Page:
Welcome to this week’s edition of our Friday Quality Linkage column. Please enjoy this week’s collection of interesting and entertaining links. Brew a fresh cup of coffee, find a comfortable place, and relax.
The editors of N+1 Magazine wrote a sharp (and depressingly true) analysis of how savage the modern online reading environment has become, both for readers and writers:
It can be difficult to like one’s readers on social media. Their reactions can be glib, disingenuous, mocking, cruel, pedantic, self-righteous, derogatory. Every ideal reader you may find there will be matched by another determined to find your faults — your worst metaphor, your least graceful aside, the word your editor wrote in, the Getty Image selected (not by you) to run with your story, with its horrible title. […]
Some writers choose to bulletproof pieces in advance against these poisoned pinpoints — each this is not to say or in other words a dull sword wielded against willful misunderstanding. To be sure, writers plead — a naive overestimation of their readers’ close attention.
The closer is spot on:
Twitter has helped turn the internet into an engine for producing op-eds, for turning writers into op-ed writers, and for turning readers into people on the hunt for an op-ed. The system will not be satisfied until it has made op-ed writers of us all.
Making pot roast is possibly the most classic use for an Instant Pot I can think of. This guy’s version (“pressure luck”, ha-ha) is the method I most recently went with, and I gotta say, it was bodacious. I mean that in the visual context as well as the flavor one — I could’ve just stared at the end result for a while, my home filled with the aroma of umami and my mouth is watering even now just thinking about it.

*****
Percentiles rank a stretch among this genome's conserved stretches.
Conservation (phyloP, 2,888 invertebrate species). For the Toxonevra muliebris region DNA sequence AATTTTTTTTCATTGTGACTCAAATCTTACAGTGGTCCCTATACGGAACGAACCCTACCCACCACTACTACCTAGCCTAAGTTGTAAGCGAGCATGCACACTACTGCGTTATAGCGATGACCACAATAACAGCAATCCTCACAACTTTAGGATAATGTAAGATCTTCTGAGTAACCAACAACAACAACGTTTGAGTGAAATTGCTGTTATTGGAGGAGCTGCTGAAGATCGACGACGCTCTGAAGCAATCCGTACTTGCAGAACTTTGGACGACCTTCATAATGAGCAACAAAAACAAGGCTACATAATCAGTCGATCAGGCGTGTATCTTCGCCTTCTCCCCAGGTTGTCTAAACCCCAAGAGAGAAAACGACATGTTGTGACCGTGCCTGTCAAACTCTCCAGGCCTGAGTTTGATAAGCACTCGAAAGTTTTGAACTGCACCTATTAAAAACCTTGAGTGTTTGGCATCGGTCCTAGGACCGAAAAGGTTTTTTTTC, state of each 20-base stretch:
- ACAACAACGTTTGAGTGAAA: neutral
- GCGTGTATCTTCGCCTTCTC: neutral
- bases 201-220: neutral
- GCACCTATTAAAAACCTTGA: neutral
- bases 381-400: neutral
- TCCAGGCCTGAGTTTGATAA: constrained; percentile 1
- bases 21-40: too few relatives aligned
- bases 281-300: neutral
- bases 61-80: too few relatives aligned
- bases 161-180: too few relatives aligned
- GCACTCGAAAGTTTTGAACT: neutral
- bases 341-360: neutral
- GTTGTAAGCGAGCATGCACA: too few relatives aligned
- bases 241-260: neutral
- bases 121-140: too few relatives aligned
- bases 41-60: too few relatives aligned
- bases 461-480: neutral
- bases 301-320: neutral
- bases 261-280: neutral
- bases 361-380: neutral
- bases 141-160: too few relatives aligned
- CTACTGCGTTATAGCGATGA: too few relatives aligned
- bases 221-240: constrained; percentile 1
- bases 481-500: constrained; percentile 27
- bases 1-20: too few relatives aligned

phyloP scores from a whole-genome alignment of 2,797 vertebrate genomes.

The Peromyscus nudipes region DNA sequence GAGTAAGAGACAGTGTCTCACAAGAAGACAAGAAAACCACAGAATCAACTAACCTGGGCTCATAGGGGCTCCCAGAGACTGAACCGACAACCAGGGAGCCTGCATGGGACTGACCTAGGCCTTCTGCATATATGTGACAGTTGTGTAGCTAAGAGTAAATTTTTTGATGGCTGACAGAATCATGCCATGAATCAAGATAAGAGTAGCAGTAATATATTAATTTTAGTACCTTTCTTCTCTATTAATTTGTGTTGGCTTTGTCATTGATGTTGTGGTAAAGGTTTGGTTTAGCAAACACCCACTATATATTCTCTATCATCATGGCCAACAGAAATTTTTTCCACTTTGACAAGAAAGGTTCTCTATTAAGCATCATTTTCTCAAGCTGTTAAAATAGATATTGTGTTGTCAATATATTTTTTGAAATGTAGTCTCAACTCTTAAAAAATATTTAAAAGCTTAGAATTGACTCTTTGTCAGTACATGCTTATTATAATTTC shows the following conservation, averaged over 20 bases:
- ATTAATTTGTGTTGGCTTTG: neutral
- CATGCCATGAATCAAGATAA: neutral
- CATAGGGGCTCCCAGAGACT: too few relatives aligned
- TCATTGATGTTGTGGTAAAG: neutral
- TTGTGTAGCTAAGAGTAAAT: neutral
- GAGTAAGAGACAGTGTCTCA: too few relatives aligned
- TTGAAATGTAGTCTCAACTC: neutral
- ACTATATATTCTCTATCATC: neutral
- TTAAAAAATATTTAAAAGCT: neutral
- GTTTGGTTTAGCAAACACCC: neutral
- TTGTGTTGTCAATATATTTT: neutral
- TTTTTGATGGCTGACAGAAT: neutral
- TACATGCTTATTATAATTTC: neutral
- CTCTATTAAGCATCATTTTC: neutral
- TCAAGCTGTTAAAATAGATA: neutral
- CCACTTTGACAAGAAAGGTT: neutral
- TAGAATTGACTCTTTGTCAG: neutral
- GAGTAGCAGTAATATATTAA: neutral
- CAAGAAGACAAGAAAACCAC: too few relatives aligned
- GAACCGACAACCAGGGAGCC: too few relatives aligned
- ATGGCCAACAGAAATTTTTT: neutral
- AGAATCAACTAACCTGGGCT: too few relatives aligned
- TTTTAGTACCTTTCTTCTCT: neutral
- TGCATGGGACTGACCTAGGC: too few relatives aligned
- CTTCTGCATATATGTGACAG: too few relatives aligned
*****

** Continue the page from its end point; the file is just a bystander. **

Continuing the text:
Author, cartoonist, and educator Jessica Abel shares a concept worth thinking about, which she calls “Idea Debt”:
Idea Debt is when you spend too much time picturing what a project is going to be like, too much time thinking about how awesome it will be to have this thing done and in the world, too much time imagining how cool you will look, how in demand you’ll be, how much money you’ll make. And way too little time actually making the thing.
Bijan Stephen of The Verge visited the last Blockbuster store in America — located in Bend, Oregon — to find out if there’s anything to be learned from the former video giant in today’s algorithmic streaming age:
Blockbuster, for all its managerial faults, did what video stores do best: it relied on people and serendipity to create an atmosphere ripe for customer discovery. Employees had their own sections for staff picks, and shelves were lined with current movies in the same aisle as films that were more obscure. Just walking through the store and idly browsing through box art could bring you to unintended discoveries. When a computer suggests something you might like based on your past behavior, it’s constraining in certain ways. You can’t get the kind of studied randomness that’s inherently present in a video store.
You are stardust. And you are the ashes of the Big Bang. And you are, at every imaginable level, a creation of the Universe, vast and beautiful and suffused with unbridled power.
Milanote CEO/co-founder Ollie Campbell spoke with Monument Valley 2 art director David Fernández Huerta about the various inspirations behind the game’s beautifully isometric level design. The real kicker for me though was this gif near the end, showing how they made it possible for characters in the game to traverse such impossible environments:
Neat Stuff We Published This Week
- Guide: “Awesome Podcasts for Kids”
- A unique challenge from any angle: Clemens Habicht “1000 Changing Colors” Jigsaw Puzzle
- Make excellent espresso anywhere: Nanopresso Portable Espresso Maker
- Pen with an addictive bolt-action mechanism: Tactile Turn’s Brass Slider Pen
- Turn your iPhone into a palm-sized instant camera: “Prynt Pocket” Instant Photo Printer for iPhone
- No power supply needed: Weichuan Hand Drill
Got any suggestions for articles, videos, stories, photographs, and any other links you think we should be posting in our weekly Quality Linkage? Please do let us know on Twitter.